Friday Finds

Four new books this week- a celebrity bio and three graphic novels. To wit:

Hollywood Monster, by Robert Englund, a.k.a. Freddy Krueger, a.k.a. Willie from "V". Um, yeah. I think I've discussed the whole I'm-a-lame-"V"-fangirl thing already. No need to reiterate.

Water Baby and Emiko Superstar are two more Minx graphic novels I picked up on a New Year's Day shopping trip to one of my favorite comics shops, Hub Comics of Somerville. These both look like fun.

Festering Romance, by Renee Lott, is another comic book I picked up on the same shopping trip.

You can read more Friday Finds at ShouldbeReading. Have a great weekend!

Thursday, January 7, 2010

REVIEW: The Absolutely True Diary of a Part-Time Indian, by Sherman Alexie

The Absolutely True Diary of a Part-Time Indian, by Sherman Alexie. Published 2007 by Little, Brown and Company. Fiction. Young Adult.

The Absolutely True Diary of a Part-Time Indian, by Sherman Alexie, was one of my favorite reads of 2009.

Alexie's book is the story of a young boy known as Junior who's growing up on the Spokane Indian reservation. He's got some medical problems and he gets bullied a lot; his parents are unhappy; his older sister runs away. But he's got some things going for him, too- he's determined to get a good education and manages to get himself transferred to an all-white school off the reservation, where he excels at basketball and learns to believe in himself.

I loved this book. I loved it. I laughed and cried with his struggles, his victories and his defeats. Junior's dysfunctional family is every dysfunctional family, and his problems are the problems of every kid who ever felt like he didn't fit in or that nobody understood him (or her). He pushes his way through the pain of racism, defeatism and adolescence with a tenacity that was so affecting for being so real. Alexie tackles some tough issues- racism, poverty, addiction, discouragement and the deep pessimism that comes when you feel like the whole world is against you. Things don't always go well for Junior and he doesn't always win but he does his best and he does well.

The Absolutely True Diary is a book I wish I could give to every kid I know and everyone who ever was a kid. It's brilliant and beautiful and wonderful. I loved Alexie's writing, which, although clearly enough for a teen audience, doesn't condescend or talk down and shows craft and skill enough for any adult to appreciate. Ellen Forney's comic-like illustrations, which pepper the story, are cute and sweet and darkly funny. I burned through it in about three days over the summer when I was home sick and can't think of a better way to spend time than reading this lovely gem of a book.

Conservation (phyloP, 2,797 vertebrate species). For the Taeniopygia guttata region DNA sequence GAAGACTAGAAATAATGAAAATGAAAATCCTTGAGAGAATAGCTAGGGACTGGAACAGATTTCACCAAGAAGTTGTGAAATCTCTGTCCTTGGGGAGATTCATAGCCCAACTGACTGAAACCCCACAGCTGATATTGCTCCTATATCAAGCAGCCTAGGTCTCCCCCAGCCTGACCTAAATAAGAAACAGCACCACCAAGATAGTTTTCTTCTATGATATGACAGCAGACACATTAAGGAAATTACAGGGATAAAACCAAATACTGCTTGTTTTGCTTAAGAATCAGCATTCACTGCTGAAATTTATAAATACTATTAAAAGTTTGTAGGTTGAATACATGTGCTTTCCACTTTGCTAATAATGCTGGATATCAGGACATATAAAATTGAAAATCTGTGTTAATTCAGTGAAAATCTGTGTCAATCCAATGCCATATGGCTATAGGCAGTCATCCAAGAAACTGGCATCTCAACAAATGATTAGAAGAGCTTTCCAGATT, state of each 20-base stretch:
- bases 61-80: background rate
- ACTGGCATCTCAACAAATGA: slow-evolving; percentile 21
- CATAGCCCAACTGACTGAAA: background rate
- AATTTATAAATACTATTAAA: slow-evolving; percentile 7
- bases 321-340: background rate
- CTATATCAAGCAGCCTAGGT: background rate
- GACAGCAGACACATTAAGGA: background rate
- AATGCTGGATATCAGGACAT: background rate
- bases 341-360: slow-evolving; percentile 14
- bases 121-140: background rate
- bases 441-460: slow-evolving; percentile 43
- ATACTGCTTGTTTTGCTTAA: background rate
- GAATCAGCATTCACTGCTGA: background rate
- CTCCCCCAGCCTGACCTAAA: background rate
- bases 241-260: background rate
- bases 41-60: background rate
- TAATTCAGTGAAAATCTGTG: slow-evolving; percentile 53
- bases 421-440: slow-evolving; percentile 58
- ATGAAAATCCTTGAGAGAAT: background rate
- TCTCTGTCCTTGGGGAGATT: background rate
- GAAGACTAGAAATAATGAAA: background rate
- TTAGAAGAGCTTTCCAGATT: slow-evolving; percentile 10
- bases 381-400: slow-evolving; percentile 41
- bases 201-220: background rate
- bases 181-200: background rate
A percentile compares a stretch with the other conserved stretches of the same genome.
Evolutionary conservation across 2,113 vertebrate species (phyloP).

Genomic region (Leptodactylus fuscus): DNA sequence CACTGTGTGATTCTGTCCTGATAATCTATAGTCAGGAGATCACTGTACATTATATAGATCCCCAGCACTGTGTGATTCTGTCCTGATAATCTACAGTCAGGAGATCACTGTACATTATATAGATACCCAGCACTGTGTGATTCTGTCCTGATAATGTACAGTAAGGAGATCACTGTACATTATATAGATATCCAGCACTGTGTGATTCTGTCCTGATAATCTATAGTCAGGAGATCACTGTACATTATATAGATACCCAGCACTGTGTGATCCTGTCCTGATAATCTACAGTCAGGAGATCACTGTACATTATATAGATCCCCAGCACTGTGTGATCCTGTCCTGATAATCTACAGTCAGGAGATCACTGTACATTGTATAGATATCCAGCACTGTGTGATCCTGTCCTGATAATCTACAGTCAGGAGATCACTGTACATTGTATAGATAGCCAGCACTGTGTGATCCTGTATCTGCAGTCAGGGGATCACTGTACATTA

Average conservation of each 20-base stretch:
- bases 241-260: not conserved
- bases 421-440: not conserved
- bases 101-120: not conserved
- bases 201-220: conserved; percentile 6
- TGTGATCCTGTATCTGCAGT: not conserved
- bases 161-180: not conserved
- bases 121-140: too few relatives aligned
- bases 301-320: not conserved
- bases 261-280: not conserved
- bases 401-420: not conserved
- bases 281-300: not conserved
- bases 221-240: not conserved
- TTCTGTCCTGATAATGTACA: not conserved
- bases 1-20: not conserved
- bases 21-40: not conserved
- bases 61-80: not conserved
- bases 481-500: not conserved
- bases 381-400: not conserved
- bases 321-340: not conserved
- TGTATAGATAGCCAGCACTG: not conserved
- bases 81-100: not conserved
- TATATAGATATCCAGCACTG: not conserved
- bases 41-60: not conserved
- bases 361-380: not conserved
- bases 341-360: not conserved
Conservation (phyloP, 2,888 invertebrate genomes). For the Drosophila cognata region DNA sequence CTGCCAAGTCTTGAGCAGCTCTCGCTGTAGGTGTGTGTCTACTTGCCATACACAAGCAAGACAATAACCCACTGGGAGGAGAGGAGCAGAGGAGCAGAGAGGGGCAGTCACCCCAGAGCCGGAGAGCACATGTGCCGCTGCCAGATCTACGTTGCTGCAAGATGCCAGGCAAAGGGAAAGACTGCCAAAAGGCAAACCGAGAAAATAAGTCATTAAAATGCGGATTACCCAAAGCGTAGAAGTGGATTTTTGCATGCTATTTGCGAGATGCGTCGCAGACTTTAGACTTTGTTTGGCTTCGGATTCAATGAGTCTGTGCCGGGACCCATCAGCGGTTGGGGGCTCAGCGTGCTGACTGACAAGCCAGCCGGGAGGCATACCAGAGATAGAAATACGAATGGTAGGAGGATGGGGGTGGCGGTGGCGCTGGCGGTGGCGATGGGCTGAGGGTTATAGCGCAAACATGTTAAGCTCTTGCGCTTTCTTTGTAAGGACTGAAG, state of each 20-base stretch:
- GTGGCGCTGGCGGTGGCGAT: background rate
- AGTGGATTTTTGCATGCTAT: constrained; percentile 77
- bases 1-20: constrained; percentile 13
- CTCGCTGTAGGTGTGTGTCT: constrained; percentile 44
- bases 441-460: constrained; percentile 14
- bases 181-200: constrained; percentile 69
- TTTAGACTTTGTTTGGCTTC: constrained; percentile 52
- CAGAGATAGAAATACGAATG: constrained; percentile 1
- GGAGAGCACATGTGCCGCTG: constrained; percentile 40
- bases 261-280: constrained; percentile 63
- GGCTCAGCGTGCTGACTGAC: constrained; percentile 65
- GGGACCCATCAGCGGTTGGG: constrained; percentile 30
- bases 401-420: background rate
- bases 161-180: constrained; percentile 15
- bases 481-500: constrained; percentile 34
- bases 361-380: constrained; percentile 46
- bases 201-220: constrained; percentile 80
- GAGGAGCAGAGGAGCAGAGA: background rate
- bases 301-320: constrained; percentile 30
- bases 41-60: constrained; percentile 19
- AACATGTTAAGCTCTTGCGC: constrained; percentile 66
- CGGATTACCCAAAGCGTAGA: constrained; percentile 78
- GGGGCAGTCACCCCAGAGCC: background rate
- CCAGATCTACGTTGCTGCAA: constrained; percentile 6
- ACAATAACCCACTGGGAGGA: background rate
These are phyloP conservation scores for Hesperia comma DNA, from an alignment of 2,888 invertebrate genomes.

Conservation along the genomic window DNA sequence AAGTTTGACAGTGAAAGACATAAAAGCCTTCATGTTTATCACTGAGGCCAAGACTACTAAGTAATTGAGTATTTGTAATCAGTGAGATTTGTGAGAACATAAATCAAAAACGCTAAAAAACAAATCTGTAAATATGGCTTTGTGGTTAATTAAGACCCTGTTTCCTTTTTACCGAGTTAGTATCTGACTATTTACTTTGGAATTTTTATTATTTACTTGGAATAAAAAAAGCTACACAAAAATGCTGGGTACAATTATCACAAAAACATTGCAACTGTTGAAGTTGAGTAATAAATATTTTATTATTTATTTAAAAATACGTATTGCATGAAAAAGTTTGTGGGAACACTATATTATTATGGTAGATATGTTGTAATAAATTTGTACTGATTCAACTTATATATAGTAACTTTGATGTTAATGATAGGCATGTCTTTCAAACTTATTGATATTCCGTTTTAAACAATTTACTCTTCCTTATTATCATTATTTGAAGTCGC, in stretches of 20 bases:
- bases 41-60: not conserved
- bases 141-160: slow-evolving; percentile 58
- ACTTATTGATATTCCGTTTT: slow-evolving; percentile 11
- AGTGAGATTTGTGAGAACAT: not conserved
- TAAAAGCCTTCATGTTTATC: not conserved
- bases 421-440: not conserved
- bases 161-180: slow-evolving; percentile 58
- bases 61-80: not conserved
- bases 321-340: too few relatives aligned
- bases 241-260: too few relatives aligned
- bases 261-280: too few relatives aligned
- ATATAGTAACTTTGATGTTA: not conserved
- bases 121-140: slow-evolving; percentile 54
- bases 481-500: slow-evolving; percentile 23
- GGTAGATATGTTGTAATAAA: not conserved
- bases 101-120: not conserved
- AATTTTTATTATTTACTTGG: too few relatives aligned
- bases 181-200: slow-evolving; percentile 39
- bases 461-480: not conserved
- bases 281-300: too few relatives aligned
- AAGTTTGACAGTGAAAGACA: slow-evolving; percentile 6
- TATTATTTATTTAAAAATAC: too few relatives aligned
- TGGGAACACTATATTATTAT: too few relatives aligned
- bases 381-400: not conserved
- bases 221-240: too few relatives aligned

Rating: BUY

FTC Disclosure: I did not receive this book for review from the publisher.

Wednesday, January 6, 2010

REVIEW: Mathlida Savitch, by Victor Lodato

Mathilda Savitch, by Victor Lodato. Published 2009 by FSG. Literary Fiction.

Mathilda Savitch is a strange little book about a disturbed young girl, Mathilda of the title, whose sister Helene has died. Mathilda's parents have more or less checked out emotionally speaking and Mathilda is left to navigate adolescence and grief on her own. Her anxiety over her sister's death and her parents' inertia combines with a post-9/11 political malaise and she becomes obsessed with finding out how her sister died.

Her anxiety also drives her to act out in other ways- by dressing up in her sister's clothes, by snooping through her emails and even outfitting a makeshift bomb shelter- to get her parents' attention and to deal with her own feelings of abandonment and confusion. She experiments with love and sex, and she struggles with and tests the limits of teenage friendships. Eventually she tries to track down the man she believes to be responsible for Helene's death, only to find out the truth is more complex than she imagines or can really understand:
Once you have a little bit of knowledge, more of it just keeps coming at you like birds around a bagel. Sometimes when I learn things, I wish I hadn't learned them. Like did I really need to know about Da's magazines or Ma's bottles or even the things I know about my own body?
I like Mathilda; I like her voice and her thoughts and the way Lodato writes her internal dialogues. I think adults who read a lot of YA would be the best readers for Mathilda Savitch. I cared about her and felt sorry for her, especially as she tries to wake up her mother, a woman who has lost all sense of how to be a mother to her remaining child. Mathilda's voice sounds very young to me, but then I read so little young adult literature that I don't have a good sense of how girls like Mathilda typically sound in books. But since I liked Mathilda, it's easy to like the book, too. It's a solid, well-written coming-of-age story with a very likable character and an intriguing mystery that will keep many readers turning the pages.


FTC Disclosure: I received this book for review from the publisher.

Tuesday, January 5, 2010